That Reading Feeling Awaits: Creating Soundscapes for Imaginary Worlds
Amazon Books has launched its global campaign, That Reading Feeling Awaits, to celebrate the place of books at the foundation of culture. With six different scenes, each representing a different genre, 20 different illustrators came together to create the artwork, with String and Tins on sound design, music composition and mixing.
In this interview, String and Tins sound designer and composer Culum Simpson joins creative directors Joe Wilkinson and Lawrence Kendrick to discuss the inspiration and craftsmanship behind the work.
LBB> This piece brings together both sound and music, String and Tins having worked on sound design, musical composition and mixing. Can you tell us about the ideation stage and the inspiration behind the piece?
Jo> We spent a lot of time with a base animatic image shaping the sound design palette. Readers’ voices were a key ingredient, as we knew care would have to be taken so that they landed and didn’t feel like an audiobook. Projection level, height, volume and performance have all been taken into consideration; we tested with multiple voices and readouts, and also didn’t rule out no voices at all. After a lot of tinkering, we found a structure that appealed to every reader:
– 1st stage – A strong concentration in the soundscape, filtering the ambient sound
– 2nd stage – Soft and whispered reading, at the limit of intelligibility
– Stage 3 – An explosion of detailed sound design as the books come to life
It allowed us to go to town on the rest of the mix, keeping those little moments of quiet reading to guide us!
Lawrence> It was clear from the start that this was going to be a special movie. Films with multiple visual mediums are rare and tend to have so much room for creative expression that we thought this was a great opportunity for us to break up scenes and have a little window to add our personal touch. We then all dove into each other’s scenes to add little ideas and flourishes that came to mind. I focused on the manga fight scene. I’ve enjoyed anime for a long time and love the opportunities to introduce little references to it in work like this. The ‘WACHING’ sound at 17 seconds is a reference to the Evangelion series for example. Tom Noakes, the director, was keen on detail, such as the subtle lag between impact and audio feedback, another common trope in anime for involving scale.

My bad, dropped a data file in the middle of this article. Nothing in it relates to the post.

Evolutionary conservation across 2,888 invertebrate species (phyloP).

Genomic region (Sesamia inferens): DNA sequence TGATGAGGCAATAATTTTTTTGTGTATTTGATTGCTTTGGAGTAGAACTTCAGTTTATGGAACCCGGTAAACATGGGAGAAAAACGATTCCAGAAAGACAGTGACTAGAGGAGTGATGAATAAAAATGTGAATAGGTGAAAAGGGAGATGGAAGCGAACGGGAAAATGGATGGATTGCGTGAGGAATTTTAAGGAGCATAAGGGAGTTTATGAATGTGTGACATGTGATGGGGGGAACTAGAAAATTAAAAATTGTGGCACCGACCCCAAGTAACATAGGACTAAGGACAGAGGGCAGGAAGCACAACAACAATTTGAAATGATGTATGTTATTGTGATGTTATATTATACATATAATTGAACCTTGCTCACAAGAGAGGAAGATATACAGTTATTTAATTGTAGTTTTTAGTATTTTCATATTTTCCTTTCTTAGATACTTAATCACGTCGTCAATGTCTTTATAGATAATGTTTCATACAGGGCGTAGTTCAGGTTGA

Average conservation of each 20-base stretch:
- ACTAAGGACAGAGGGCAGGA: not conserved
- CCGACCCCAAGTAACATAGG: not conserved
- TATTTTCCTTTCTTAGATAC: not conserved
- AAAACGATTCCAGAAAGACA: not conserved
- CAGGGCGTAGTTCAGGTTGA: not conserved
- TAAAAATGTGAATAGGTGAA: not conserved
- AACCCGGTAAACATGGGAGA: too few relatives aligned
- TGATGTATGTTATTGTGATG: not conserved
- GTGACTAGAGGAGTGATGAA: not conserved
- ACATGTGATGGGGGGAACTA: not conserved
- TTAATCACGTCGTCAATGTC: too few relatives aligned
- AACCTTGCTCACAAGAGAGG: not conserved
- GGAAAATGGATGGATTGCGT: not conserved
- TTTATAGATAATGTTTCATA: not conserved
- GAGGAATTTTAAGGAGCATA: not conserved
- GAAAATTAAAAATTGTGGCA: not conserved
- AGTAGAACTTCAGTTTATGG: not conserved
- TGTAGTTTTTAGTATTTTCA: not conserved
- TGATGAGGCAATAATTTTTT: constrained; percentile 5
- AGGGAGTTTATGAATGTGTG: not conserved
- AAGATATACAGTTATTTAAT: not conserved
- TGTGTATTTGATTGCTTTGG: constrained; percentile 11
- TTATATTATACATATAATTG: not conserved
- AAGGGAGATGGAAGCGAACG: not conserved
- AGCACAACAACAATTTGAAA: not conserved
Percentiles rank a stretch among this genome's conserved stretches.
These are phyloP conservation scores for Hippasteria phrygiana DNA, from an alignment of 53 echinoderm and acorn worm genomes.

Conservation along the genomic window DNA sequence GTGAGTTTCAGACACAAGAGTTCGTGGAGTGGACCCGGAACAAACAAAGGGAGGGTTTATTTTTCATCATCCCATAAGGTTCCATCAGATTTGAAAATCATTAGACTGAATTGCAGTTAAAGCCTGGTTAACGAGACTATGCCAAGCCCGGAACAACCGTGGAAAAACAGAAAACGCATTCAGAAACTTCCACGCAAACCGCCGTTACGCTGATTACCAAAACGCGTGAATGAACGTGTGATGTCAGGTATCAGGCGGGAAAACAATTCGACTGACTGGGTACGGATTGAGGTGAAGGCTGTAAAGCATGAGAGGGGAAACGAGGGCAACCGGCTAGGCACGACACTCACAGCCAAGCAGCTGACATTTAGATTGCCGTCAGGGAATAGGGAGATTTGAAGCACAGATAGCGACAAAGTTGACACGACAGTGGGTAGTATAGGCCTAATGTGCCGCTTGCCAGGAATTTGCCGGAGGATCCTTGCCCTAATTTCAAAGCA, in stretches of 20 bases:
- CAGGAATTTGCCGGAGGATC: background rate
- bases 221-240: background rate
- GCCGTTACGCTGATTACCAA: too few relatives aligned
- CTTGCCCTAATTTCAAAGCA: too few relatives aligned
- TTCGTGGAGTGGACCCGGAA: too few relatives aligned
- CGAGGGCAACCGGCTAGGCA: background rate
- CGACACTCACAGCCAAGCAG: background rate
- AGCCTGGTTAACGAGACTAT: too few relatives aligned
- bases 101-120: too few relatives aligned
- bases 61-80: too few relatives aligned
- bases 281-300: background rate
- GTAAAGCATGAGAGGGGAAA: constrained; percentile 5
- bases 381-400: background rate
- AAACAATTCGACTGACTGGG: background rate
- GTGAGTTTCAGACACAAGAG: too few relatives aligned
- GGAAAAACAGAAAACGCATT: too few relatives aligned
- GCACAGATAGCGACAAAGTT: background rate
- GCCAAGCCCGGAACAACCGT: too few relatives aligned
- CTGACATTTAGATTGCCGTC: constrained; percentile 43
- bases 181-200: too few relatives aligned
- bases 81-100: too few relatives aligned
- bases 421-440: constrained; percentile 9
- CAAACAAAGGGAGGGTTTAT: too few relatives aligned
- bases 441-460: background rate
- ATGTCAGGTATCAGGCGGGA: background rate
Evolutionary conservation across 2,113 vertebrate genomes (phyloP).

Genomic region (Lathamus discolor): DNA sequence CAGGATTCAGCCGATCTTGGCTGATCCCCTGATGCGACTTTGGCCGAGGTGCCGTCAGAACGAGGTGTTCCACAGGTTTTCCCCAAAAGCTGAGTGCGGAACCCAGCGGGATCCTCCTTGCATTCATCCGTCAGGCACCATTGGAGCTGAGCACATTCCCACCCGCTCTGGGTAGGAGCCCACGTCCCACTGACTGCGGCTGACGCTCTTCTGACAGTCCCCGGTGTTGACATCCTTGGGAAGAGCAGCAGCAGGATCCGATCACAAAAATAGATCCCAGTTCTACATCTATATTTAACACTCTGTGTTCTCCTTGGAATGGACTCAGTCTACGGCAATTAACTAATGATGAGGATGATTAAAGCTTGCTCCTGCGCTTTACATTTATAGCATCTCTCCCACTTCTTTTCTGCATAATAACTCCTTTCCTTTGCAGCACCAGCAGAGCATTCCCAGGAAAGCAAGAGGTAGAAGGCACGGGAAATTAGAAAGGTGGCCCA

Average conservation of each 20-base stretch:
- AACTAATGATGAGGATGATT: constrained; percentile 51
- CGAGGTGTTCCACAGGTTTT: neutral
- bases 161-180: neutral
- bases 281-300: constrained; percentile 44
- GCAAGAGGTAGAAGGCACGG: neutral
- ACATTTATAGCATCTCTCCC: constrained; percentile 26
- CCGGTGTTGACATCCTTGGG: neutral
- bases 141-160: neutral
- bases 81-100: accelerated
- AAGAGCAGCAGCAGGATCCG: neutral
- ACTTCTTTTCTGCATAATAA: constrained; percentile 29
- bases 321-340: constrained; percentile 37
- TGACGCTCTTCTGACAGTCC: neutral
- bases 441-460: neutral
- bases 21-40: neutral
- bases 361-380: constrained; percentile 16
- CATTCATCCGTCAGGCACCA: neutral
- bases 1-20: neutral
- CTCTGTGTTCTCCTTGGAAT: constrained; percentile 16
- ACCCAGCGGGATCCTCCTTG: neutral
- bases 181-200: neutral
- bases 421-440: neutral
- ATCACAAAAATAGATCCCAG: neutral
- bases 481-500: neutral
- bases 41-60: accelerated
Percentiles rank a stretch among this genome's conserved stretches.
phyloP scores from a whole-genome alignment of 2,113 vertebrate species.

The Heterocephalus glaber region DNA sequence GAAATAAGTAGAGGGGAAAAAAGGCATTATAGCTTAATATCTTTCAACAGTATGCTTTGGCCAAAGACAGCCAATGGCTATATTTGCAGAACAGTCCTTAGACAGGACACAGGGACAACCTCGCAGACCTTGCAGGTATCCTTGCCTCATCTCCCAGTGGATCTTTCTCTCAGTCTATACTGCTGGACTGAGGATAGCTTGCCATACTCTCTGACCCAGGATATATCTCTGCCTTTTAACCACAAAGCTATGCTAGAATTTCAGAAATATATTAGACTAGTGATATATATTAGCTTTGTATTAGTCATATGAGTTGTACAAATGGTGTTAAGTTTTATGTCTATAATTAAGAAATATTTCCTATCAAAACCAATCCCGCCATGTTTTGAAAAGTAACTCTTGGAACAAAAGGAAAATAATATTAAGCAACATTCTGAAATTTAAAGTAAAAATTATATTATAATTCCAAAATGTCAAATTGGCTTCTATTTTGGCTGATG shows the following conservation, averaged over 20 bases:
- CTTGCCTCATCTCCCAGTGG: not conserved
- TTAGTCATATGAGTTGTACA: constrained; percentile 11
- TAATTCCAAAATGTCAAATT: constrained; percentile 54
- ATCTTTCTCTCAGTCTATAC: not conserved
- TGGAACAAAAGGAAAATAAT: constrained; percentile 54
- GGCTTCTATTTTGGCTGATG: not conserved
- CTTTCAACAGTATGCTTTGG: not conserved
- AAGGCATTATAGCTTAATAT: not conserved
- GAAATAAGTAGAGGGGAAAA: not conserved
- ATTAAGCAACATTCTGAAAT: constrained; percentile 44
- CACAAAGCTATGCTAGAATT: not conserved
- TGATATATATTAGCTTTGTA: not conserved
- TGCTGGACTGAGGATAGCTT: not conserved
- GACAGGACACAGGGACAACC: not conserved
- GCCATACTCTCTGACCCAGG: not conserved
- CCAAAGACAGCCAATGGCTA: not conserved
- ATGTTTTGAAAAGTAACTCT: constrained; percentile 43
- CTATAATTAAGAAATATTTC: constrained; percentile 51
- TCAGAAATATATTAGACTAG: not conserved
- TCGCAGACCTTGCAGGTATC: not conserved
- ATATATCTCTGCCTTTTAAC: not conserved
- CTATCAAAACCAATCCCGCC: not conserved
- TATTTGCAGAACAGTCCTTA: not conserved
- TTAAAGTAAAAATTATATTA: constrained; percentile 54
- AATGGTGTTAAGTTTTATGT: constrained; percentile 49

culum> The main balancing act in the spot was to make the action seem like it was imagined as part of the reading experience instead of happening around them like in a movie or video game. That meant everything had to be punchy and believable, but slightly off. This is seen most clearly in the reading of the books, they could not be interpreted as an audiobook but still had to generate excitement in the viewer. It was a delicate balance but well worth it.
LBB> You mentioned that you researched and tried to find authentic sounds as much as possible, like a Japanese technique for the Manga scene. Can you tell us about this process?
Lawrence> The methods for creating anime sound design in particular are well documented and an absolute blast to generate, so we were very keen to use the techniques ourselves. Frequency shifting (not to be confused with pitch shifting, which maintains the relationships between harmonics in a sound), combined with creative use of reverbs, produces wild and truly abstract results. Ahmed and Chris, the creatives behind the project, referenced One Punch Man which has a crazy OTT sound design. I’m also a huge fan, so I was eager to shake things up and crack the streak.
culum> Haha, I’ve been researching science fiction for almost 37 years now! But seriously, Lawrence immersed himself in creating authentic anime “shings” and along with all the other crash bangs, it made this sequence perfect! For me, I lent myself more to the SciFi scene. I’ve been a big fan of the genre since I was a kid and wanted to make it as interesting as possible without it getting too esoteric. It was all about the details, every click had to be clear for the scene to be believable. There’s so much visual stuff going on in the scene, creating a sound for every little animation felt almost pedestrian in solo, but when you add them all together you get a soundscape that we didn’t just not used to hearing. With that taking care of the realism, it was very easy to add the kind of big crash bang wallop noises that gave it the heft it needed.